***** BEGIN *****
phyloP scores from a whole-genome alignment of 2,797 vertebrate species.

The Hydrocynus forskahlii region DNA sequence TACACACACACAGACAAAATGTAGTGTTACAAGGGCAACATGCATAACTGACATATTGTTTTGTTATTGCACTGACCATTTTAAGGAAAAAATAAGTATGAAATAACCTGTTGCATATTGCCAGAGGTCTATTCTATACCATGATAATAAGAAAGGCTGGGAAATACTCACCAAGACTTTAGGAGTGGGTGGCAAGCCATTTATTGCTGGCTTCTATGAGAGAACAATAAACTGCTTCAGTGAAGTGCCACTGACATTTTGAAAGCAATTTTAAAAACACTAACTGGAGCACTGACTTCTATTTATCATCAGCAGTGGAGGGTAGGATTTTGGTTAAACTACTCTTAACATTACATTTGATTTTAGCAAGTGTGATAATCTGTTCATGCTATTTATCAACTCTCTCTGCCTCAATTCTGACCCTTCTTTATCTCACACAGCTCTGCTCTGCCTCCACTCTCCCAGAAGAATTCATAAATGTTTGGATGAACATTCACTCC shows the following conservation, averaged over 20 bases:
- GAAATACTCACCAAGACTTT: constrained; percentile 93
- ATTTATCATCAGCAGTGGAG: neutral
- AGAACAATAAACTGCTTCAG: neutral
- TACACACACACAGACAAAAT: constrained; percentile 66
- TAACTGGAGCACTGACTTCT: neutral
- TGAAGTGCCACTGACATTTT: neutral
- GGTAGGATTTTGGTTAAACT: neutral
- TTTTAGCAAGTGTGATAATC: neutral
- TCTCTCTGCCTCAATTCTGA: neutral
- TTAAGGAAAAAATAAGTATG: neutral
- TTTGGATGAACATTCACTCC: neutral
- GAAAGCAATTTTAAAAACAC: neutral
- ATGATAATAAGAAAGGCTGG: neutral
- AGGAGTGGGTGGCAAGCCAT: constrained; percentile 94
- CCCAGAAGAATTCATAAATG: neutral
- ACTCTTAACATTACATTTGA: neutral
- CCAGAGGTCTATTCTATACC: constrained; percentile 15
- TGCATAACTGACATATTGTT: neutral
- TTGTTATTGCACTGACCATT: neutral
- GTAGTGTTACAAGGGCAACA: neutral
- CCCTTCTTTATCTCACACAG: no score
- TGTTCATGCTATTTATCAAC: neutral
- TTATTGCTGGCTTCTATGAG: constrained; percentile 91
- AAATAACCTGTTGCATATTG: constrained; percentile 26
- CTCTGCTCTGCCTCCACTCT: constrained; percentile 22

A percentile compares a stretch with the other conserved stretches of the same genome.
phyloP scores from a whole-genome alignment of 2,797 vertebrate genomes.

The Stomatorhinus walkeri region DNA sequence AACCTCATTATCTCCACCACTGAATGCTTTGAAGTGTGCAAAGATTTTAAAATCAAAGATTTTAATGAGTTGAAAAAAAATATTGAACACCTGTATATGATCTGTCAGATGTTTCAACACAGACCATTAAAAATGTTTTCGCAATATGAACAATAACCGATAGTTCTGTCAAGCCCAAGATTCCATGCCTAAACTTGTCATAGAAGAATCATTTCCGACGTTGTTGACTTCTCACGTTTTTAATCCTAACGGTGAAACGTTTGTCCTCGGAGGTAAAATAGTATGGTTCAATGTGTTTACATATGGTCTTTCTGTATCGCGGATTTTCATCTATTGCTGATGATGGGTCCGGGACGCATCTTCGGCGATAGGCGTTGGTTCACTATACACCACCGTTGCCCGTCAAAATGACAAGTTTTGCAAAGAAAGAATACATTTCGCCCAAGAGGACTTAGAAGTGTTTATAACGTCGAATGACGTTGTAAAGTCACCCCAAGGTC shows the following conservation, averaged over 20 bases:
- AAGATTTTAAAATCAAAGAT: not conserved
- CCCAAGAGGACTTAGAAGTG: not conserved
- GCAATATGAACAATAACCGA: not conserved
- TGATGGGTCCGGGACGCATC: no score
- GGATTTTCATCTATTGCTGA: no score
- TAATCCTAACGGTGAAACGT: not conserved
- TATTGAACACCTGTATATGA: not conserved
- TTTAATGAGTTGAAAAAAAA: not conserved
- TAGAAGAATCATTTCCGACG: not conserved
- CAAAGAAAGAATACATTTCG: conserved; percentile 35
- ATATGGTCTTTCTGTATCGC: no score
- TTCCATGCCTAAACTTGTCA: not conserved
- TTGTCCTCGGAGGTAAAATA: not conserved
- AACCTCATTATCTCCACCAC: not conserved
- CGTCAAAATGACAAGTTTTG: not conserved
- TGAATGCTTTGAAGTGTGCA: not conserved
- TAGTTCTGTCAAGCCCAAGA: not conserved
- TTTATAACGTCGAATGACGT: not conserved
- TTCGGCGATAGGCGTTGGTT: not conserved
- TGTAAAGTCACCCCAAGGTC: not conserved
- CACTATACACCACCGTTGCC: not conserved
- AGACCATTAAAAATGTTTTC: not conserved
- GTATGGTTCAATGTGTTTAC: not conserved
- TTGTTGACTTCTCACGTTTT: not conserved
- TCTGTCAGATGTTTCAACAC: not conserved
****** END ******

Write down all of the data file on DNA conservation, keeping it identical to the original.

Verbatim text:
phyloP scores from a whole-genome alignment of 2,797 vertebrate species.

The Hydrocynus forskahlii region DNA sequence TACACACACACAGACAAAATGTAGTGTTACAAGGGCAACATGCATAACTGACATATTGTTTTGTTATTGCACTGACCATTTTAAGGAAAAAATAAGTATGAAATAACCTGTTGCATATTGCCAGAGGTCTATTCTATACCATGATAATAAGAAAGGCTGGGAAATACTCACCAAGACTTTAGGAGTGGGTGGCAAGCCATTTATTGCTGGCTTCTATGAGAGAACAATAAACTGCTTCAGTGAAGTGCCACTGACATTTTGAAAGCAATTTTAAAAACACTAACTGGAGCACTGACTTCTATTTATCATCAGCAGTGGAGGGTAGGATTTTGGTTAAACTACTCTTAACATTACATTTGATTTTAGCAAGTGTGATAATCTGTTCATGCTATTTATCAACTCTCTCTGCCTCAATTCTGACCCTTCTTTATCTCACACAGCTCTGCTCTGCCTCCACTCTCCCAGAAGAATTCATAAATGTTTGGATGAACATTCACTCC shows the following conservation, averaged over 20 bases:
- GAAATACTCACCAAGACTTT: constrained; percentile 93
- ATTTATCATCAGCAGTGGAG: neutral
- AGAACAATAAACTGCTTCAG: neutral
- TACACACACACAGACAAAAT: constrained; percentile 66
- TAACTGGAGCACTGACTTCT: neutral
- TGAAGTGCCACTGACATTTT: neutral
- GGTAGGATTTTGGTTAAACT: neutral
- TTTTAGCAAGTGTGATAATC: neutral
- TCTCTCTGCCTCAATTCTGA: neutral
- TTAAGGAAAAAATAAGTATG: neutral
- TTTGGATGAACATTCACTCC: neutral
- GAAAGCAATTTTAAAAACAC: neutral
- ATGATAATAAGAAAGGCTGG: neutral
- AGGAGTGGGTGGCAAGCCAT: constrained; percentile 94
- CCCAGAAGAATTCATAAATG: neutral
- ACTCTTAACATTACATTTGA: neutral
- CCAGAGGTCTATTCTATACC: constrained; percentile 15
- TGCATAACTGACATATTGTT: neutral
- TTGTTATTGCACTGACCATT: neutral
- GTAGTGTTACAAGGGCAACA: neutral
- CCCTTCTTTATCTCACACAG: no score
- TGTTCATGCTATTTATCAAC: neutral
- TTATTGCTGGCTTCTATGAG: constrained; percentile 91
- AAATAACCTGTTGCATATTG: constrained; percentile 26
- CTCTGCTCTGCCTCCACTCT: constrained; percentile 22

A percentile compares a stretch with the other conserved stretches of the same genome.
phyloP scores from a whole-genome alignment of 2,797 vertebrate genomes.

The Stomatorhinus walkeri region DNA sequence AACCTCATTATCTCCACCACTGAATGCTTTGAAGTGTGCAAAGATTTTAAAATCAAAGATTTTAATGAGTTGAAAAAAAATATTGAACACCTGTATATGATCTGTCAGATGTTTCAACACAGACCATTAAAAATGTTTTCGCAATATGAACAATAACCGATAGTTCTGTCAAGCCCAAGATTCCATGCCTAAACTTGTCATAGAAGAATCATTTCCGACGTTGTTGACTTCTCACGTTTTTAATCCTAACGGTGAAACGTTTGTCCTCGGAGGTAAAATAGTATGGTTCAATGTGTTTACATATGGTCTTTCTGTATCGCGGATTTTCATCTATTGCTGATGATGGGTCCGGGACGCATCTTCGGCGATAGGCGTTGGTTCACTATACACCACCGTTGCCCGTCAAAATGACAAGTTTTGCAAAGAAAGAATACATTTCGCCCAAGAGGACTTAGAAGTGTTTATAACGTCGAATGACGTTGTAAAGTCACCCCAAGGTC shows the following conservation, averaged over 20 bases:
- AAGATTTTAAAATCAAAGAT: not conserved
- CCCAAGAGGACTTAGAAGTG: not conserved
- GCAATATGAACAATAACCGA: not conserved
- TGATGGGTCCGGGACGCATC: no score
- GGATTTTCATCTATTGCTGA: no score
- TAATCCTAACGGTGAAACGT: not conserved
- TATTGAACACCTGTATATGA: not conserved
- TTTAATGAGTTGAAAAAAAA: not conserved
- TAGAAGAATCATTTCCGACG: not conserved
- CAAAGAAAGAATACATTTCG: conserved; percentile 35
- ATATGGTCTTTCTGTATCGC: no score
- TTCCATGCCTAAACTTGTCA: not conserved
- TTGTCCTCGGAGGTAAAATA: not conserved
- AACCTCATTATCTCCACCAC: not conserved
- CGTCAAAATGACAAGTTTTG: not conserved
- TGAATGCTTTGAAGTGTGCA: not conserved
- TAGTTCTGTCAAGCCCAAGA: not conserved
- TTTATAACGTCGAATGACGT: not conserved
- TTCGGCGATAGGCGTTGGTT: not conserved
- TGTAAAGTCACCCCAAGGTC: not conserved
- CACTATACACCACCGTTGCC: not conserved
- AGACCATTAAAAATGTTTTC: not conserved
- GTATGGTTCAATGTGTTTAC: not conserved
- TTGTTGACTTCTCACGTTTT: not conserved
- TCTGTCAGATGTTTCAACAC: not conserved